• Make a fresh cut at the base on a diagonal in order to open up pores clogged by sap. Cut off 2-3 inches. The fresh-cut surface should be creamy white. Otherwise, the tree will not be able to drink water.
  • After the cut is made, put the tree in water immediately to increase absorption. Hot tap water should be used for the first filling.

 Initial Watering

  • Choose a sturdy stand that holds at least one gallon of water.
  • Rinse the tree stand with a mixture of one capful of bleach and one cup of water before inserting the tree. This rinsing reduces the growth of microorganisms that can block the tree’s ability to absorb water.
  • If the tree is not going into the house soon after purchase, it should be stored in a bucket of water in a cool place away from wind and sun.

 Water Daily

  • An average tree may consume between a quart and a gallon of water per day.
  • If the water level drops below the cut end of the trunk, a seal will form and the tree will absorb no more water. So don’t forget to add water every day!

 Mini-Lights Produce Less Heat

  • Holiday tree fires started by short circuit or ground fault account for $4.9 million in damage in the United States every year.
  • Always check lights for frayed or cracked wiring and broken sockets before placing on a tree. Do not attempt to repair a worn light set. Throw it away and buy a new set.
  • Avoid overloading circuits.
  • Turn off tree lights when leaving the house or before going to bed.
  • Miniature lights produce less heat and reduce the drying effect.
  • NEVER use candles to light your tree!

 Keep Away From Heat Sources

  • Place the tree away from heat sources such as heating vents, fireplaces, wood stoves, radiators, television sets or sunny windows. Keep rearranged furniture away from heat sources also.
  • Be careful not to block a door with the tree or with rearranged furniture.

 Remove the Tree Promptly

  • After the Holidays, remove the tree from the house before it dries.
  • Please place your tree at the nearest dumpster location.


More information can be found at

Coyotes and Wildlife

Dear Verano Place Community,

The Verano Place Housing Office has been alerted that have been coyote sightings in Verano Place over the past couple of days. The coyotes have been reported around complex 10. Coyotes are common in this environment. As Irvine becomes more urbanized, the human population has infringed on those areas where native wildlife has prospered for generations. Throughout the year Verano Place residents report seeing area wildlife such as coyotes, raccoons, opossums and sometimes bobcats. Coyotes often roam the area looking for rodents and small animals. Coyotes are generally nocturnal and are most often out in the late evenings or early mornings.


If you see a Coyote and would like to report the sighting you can call Irvine Animal Control at 949-724-7092 or If you have any concern that that the coyote is an immediate threat or danger to the community contact UCI Police Department at 949-824-5223 or 9-1-1 they can send an officer over to assist immediately and expedite a response from Irvine Animal Control.


Follow this link for a quick video about coyotes in Irvine: Got-a-Minute? Coyote Information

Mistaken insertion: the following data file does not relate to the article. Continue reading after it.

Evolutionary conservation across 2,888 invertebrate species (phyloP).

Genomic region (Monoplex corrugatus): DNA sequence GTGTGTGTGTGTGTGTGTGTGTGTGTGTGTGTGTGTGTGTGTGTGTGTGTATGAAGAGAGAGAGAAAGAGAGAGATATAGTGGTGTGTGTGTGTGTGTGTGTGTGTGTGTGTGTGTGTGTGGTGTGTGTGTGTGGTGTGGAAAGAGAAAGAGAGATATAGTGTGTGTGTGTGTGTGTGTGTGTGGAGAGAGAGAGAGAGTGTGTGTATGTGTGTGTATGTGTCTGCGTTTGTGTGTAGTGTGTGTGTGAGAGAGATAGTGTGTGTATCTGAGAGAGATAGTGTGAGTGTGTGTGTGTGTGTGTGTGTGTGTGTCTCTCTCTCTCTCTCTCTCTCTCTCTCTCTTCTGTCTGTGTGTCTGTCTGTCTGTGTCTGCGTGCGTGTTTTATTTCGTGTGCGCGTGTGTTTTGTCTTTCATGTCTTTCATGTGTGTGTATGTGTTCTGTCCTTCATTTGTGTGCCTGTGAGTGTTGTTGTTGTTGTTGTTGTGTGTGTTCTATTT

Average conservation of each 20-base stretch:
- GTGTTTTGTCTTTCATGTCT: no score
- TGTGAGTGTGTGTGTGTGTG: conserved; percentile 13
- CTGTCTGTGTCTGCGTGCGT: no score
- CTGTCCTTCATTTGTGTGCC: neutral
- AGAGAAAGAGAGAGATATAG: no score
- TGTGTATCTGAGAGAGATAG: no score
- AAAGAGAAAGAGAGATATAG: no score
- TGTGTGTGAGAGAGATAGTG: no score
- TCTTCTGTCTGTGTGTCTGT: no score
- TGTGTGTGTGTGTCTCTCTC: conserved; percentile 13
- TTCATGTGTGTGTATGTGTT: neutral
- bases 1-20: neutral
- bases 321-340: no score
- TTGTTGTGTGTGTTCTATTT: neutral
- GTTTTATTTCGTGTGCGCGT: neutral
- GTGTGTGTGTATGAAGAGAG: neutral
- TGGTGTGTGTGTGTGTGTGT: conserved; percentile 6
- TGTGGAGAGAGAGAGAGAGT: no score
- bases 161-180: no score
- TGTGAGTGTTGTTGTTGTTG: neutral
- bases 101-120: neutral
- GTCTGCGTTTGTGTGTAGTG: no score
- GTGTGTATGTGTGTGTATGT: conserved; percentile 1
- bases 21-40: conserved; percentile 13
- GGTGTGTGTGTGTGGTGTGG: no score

Tips for living in a community with Coyotes and other Wild Animals:



  • Make noise; announce your presence when approaching dark, protected areas such as trash bins to avoid startling animals and triggering an aggressive response.
  • Feed pets and domesticated animals inside.
  • Store bags of pet food in animal proof containers and areas.
  • Keep small children under close adult supervision at all times.
  • Talk with children about wildlife seen around Verano Place and ensure they know not to approach them.
  • If you encounter a wild animal – make a lot of noise: clap your hands, yell, bang pots and pans together, make yourself look as big as possible. Never turn your back and run from the animal.
  • Some coyotes may freeze and stare, or run a short distance and stop. Continue to make noise and appear as big as possible until the coyote finally leaves the scene. If the coyote appears to be injured, sick or is accompanied by young pups avoid contact and notify UCI Police Department immediately.


  • Leave any type of food or water out for wildlife.
  • Make friends with wild animals by trying to capture them, give medical assistance, or handle them in any way. This includes trying to pet them.
  • Leave trash outside your door.
  • Allow pets or domesticated animals to run loose at any time.


The City of Irvine has out together a website with information about coyotes. If you are interested in learning more you can visit


Thank you,



Jennifer Nelson Martinez

Associate Director of Apartment Life

Verano Place Housing

University Of California, Irvine

6529 Adobe Circle Road, South

Irvine, CA 92617

(949) 824-7976 direct



Animal Reminders for All Residents:

As a reminder, pet dogs (residents or visitors) are NOT permitted in Verano Place.

Accommodations for service and comfort/assistance animals must be made through Disability Services(information found here ). There are many reasons why a resident may have an approved service or comfort/assistance animal.

For more information regarding what an approved service animal is, please visit

For more information regarding what an approved comfort/assistance animal is, please visit .

Unapproved animals are a violation of your lease. All unapproved animals will be removed from the premises.

Cleaning up after your dog is mandatory- poop must be bagged and deposited in appropriate trash receptacles.


  1. Dogs must be on leash at all times. No exceptions. Verano Place is not an appropriate venue for animals to be off-leash. If you see a dog that is off-leash during business hours, please report it to the Verano Place Housing Office at 949-824-5964. Please contact the after-hours duty line at 949-294-1812 and report any off-leash dogs to the Housing Assistant for all non-business hour sightings. Please call UCI PD if you think there is an immediate threat to safety due to a dog being off-leash.

Enrolling Now for UCI Children’s Center and Verano Preschool!

UCI Child Care Services is now enrolling for toddlers 18-36 months and preschool aged children 2 ½ to 5 at the UCI Infant Toddler Center, the UCI Children’s Center and Verano Preschool (all located in Verano Housing). The UCI Infant Toddler Center and the UCI Children’s Center are full day programs7:30-6:00, serving snack, breakfast,lunch and providing a developmentally appropriate curriculum. UCI students may qualify for subsidized child care spots, based on need and income eligibility. Verano Preschool is a half-day preschool program, 9:00-1:00, full cost only, subsidized tuition is not available at this site. Please contact the UCI Child Care Services Office at 949-824-2100 for more information.

Laura Sanbrano, MA


UCI Child Care Services